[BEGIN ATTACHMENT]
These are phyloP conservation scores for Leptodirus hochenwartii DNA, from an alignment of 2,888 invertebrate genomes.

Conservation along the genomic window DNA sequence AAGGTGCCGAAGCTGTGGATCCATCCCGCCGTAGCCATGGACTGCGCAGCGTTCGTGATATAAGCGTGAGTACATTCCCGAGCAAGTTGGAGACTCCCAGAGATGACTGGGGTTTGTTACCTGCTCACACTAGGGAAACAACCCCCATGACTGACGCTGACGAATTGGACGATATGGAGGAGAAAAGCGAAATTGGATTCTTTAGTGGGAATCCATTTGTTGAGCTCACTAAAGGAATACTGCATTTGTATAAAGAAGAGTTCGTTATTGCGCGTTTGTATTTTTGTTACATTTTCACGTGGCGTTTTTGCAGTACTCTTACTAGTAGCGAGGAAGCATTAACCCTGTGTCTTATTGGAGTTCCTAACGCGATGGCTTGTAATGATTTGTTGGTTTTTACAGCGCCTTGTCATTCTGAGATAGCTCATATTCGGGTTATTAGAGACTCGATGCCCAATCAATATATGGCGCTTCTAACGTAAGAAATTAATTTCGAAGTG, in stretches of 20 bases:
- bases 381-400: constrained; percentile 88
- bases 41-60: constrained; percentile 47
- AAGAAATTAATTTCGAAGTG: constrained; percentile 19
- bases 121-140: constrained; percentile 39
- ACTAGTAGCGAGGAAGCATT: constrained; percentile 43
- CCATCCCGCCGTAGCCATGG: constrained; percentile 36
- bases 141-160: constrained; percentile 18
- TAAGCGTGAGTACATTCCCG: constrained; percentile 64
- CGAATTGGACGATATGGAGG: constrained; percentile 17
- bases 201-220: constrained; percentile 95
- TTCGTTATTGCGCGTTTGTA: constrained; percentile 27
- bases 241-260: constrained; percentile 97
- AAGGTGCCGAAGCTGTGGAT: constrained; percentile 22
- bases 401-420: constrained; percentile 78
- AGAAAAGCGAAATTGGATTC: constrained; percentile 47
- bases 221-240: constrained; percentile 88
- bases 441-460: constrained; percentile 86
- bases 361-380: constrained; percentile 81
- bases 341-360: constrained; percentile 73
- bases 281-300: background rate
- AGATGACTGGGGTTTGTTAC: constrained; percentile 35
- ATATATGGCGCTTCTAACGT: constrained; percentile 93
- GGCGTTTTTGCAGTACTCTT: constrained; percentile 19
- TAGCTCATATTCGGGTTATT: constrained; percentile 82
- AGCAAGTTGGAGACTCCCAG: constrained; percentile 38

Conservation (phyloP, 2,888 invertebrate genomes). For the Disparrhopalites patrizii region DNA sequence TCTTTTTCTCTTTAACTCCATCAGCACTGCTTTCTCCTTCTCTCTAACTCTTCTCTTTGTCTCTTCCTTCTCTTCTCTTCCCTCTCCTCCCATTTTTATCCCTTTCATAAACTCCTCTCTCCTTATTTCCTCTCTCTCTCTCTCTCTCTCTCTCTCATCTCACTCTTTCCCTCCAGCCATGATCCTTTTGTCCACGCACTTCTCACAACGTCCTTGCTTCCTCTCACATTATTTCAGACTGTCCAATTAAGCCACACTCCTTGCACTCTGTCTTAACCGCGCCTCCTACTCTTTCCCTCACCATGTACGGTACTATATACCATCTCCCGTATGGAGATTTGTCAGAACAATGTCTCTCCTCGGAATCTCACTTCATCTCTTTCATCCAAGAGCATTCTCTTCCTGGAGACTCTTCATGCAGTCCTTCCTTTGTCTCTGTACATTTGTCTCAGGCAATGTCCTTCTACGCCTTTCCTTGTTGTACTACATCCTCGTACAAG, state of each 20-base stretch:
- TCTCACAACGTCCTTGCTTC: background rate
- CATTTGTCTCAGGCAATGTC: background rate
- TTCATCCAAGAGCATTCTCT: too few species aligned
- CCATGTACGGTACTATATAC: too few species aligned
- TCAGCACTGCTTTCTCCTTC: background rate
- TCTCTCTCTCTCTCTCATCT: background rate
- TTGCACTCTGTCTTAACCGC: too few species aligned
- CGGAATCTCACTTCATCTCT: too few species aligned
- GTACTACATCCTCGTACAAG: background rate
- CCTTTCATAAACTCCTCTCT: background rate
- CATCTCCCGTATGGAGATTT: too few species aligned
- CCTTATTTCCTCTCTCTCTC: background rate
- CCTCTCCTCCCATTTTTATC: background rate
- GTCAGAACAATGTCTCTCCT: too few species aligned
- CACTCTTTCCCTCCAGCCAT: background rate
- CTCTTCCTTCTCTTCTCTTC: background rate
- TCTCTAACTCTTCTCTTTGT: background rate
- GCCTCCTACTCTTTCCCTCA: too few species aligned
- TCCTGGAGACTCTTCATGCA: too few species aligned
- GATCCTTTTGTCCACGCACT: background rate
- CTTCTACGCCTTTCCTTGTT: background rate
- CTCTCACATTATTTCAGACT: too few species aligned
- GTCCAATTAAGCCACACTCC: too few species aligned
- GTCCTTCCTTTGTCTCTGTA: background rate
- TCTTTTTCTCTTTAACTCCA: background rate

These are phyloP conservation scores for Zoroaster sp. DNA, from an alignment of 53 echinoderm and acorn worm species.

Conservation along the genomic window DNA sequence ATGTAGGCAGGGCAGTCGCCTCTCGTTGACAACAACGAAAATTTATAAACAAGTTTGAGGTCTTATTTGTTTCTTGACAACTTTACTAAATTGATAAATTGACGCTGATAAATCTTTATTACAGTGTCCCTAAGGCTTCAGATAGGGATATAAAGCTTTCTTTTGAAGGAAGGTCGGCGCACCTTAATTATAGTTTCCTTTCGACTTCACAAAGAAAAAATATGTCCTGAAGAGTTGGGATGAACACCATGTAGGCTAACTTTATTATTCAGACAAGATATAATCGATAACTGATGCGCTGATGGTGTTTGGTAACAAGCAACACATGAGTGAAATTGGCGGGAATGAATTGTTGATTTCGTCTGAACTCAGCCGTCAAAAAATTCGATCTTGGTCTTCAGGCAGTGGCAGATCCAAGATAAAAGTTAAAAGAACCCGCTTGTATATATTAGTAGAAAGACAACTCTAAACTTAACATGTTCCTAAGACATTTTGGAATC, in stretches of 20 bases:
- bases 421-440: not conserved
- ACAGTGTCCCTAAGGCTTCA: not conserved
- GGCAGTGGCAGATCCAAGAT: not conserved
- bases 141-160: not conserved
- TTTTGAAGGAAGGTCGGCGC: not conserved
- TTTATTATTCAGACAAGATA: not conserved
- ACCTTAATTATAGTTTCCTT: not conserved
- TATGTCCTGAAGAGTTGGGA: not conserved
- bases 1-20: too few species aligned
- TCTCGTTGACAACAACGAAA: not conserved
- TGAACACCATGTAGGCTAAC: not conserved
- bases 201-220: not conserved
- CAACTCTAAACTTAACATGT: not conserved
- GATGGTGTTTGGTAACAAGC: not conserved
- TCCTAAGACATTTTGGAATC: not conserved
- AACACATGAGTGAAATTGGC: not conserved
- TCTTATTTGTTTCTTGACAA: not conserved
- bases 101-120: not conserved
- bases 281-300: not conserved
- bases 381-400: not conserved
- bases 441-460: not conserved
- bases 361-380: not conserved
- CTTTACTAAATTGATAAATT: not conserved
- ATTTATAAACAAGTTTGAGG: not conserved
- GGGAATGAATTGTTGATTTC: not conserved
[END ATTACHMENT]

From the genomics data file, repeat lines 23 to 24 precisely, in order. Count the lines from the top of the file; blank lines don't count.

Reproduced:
- AGATGACTGGGGTTTGTTAC: constrained; percentile 35
- ATATATGGCGCTTCTAACGT: constrained; percentile 93